@column({ isPrimary: true })
  public id: BigInt

  public content: String

  public complete: Number

  @column.dateTime({ autoCreate: true })
  public createdAt: DateTime

  @column.dateTime({ autoCreate: true, autoUpdate: true })
  public updatedAt: DateTime


In order to fill the database with sample data, there is the possibility to create different seeders under AdonisJs.

node ace make:seeder Todos
❯ CREATE: database/seeders/Todo.ts

You can now specify the required sample data in the newly created file.

export default class TodoSeeder extends BaseSeeder {
  public async run () {
    await Todo.createMany([
        content:'Test Content 1',
        content:'Test Content 2',
        content:'Test Content 3',

In order to fill the DB with it, you first have to install Luxon for the DateTime format.

npm install --save luxon

Now you can really fill the DB:

node ace db:seed
❯ completed database/seeders/Todo

As soon as you switch to your database within your terminal, you can now see your data.

SELECT * FROM todos;

The controllers

Now that you have data and a server that can be started without problems, it is now a matter of the actual functions that your server or your application should have. In our case, you only need a controller that contains the business login. This can also be created automatically via the terminal.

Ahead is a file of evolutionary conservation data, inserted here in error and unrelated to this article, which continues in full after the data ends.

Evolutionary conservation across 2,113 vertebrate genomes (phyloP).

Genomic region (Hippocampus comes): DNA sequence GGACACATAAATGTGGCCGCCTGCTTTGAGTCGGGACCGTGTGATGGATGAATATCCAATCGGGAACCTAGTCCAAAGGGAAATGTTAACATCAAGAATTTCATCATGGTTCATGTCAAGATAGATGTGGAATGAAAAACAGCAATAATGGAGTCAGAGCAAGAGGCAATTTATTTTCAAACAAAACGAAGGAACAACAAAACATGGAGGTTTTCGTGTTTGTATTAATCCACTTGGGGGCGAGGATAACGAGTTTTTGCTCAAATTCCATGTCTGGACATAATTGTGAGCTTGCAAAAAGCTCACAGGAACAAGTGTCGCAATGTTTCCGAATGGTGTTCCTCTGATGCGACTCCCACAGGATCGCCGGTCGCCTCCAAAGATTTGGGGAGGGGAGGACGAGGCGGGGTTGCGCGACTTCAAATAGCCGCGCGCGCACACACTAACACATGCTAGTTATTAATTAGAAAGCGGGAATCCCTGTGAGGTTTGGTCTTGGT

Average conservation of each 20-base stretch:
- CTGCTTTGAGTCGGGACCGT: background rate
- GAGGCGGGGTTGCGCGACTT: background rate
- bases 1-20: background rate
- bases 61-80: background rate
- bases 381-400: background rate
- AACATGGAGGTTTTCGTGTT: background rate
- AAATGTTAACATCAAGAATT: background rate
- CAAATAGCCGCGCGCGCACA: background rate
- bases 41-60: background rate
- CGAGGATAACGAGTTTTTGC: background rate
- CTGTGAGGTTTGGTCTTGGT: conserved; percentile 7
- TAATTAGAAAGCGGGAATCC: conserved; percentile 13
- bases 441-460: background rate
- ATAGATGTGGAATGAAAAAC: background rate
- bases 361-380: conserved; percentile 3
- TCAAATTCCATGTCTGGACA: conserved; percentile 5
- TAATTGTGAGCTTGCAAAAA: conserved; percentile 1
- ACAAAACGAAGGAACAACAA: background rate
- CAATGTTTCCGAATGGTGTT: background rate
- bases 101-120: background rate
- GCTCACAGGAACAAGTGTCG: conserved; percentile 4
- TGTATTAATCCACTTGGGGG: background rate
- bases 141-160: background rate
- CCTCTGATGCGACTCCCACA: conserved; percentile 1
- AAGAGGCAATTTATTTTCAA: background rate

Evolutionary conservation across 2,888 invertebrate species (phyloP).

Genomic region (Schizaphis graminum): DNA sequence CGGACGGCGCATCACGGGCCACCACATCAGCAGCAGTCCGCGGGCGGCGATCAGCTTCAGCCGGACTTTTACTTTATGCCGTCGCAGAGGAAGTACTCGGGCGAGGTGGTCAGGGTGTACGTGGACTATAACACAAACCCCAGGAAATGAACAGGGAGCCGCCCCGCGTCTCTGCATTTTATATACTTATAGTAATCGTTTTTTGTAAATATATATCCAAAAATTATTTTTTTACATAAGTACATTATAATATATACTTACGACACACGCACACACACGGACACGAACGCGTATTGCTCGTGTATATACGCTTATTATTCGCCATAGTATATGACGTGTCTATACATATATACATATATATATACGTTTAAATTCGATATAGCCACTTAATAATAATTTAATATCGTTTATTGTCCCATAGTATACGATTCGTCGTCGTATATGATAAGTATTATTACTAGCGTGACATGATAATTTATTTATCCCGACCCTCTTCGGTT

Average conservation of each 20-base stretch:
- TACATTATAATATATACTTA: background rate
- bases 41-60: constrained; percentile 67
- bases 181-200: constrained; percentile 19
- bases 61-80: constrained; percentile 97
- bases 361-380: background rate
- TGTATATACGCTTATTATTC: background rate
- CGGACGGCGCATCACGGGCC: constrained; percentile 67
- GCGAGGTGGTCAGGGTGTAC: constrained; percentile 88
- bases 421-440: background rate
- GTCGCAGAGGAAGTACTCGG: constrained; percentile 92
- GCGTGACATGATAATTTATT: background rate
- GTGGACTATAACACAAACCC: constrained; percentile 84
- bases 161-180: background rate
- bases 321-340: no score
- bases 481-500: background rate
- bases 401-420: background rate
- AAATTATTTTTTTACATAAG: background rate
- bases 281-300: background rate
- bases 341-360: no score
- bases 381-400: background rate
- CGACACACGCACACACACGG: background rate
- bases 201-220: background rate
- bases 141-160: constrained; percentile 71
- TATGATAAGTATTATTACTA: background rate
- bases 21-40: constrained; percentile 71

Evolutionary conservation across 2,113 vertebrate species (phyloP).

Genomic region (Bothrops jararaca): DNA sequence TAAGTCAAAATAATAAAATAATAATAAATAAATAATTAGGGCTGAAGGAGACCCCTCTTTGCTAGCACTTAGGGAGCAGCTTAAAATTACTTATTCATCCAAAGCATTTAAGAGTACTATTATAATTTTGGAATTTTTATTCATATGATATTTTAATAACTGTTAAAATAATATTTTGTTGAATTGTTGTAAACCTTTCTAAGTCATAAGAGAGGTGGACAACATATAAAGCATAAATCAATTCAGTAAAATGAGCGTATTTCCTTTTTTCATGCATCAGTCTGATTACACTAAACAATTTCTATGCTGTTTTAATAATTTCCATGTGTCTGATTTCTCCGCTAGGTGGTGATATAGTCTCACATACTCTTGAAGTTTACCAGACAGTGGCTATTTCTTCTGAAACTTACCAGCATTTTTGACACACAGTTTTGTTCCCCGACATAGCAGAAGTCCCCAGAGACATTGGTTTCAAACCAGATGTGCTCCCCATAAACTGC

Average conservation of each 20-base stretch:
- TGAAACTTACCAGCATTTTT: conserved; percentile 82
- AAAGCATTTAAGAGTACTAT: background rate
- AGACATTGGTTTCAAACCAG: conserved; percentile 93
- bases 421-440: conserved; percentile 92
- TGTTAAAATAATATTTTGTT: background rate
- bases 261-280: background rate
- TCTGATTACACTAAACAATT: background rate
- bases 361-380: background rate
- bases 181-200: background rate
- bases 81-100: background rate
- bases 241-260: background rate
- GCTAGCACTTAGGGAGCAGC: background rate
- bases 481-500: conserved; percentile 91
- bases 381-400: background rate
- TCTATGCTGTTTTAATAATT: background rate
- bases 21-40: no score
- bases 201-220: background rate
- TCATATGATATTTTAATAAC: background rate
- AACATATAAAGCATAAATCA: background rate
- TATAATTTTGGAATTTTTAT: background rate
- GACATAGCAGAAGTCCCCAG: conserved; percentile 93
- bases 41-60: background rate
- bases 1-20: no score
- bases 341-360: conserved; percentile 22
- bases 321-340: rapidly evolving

node ace make:controller TodoController
❯ CREATE: app/Controllers/Http/TodosController.ts

Within this controller you need the method index to start with, which simply queries all existing to-do items from the database. The view list is called as the return value and the previously queried to-do items are transferred as data.

And another method is show, which returns a certain todo item from the DB. This calls the view todo_item and transfers the item found as data.

public async index (ctx: HttpContextContract) {
    const todos = await Todo.all()
    return ctx.view.render('list', {todos})

public async show({view, params}: HttpContextContract)
    try {
        const todo = await Todo.find(;
        return view.render('todo_item', {todo});
    } catch (error) {


Within the file routes.ts, create the different URLs. At the same time, you can decide which controllers and methods can be called within this page.

For the beginning the function index is used under the url The second URL[todo item id] uses the show function and uses the ID in the link to display the corresponding item.

Route.resource('todos', 'TodosController').only(['index']).apiOnly();
Route.resource('list', 'TodosController').only(['show']).apiOnly();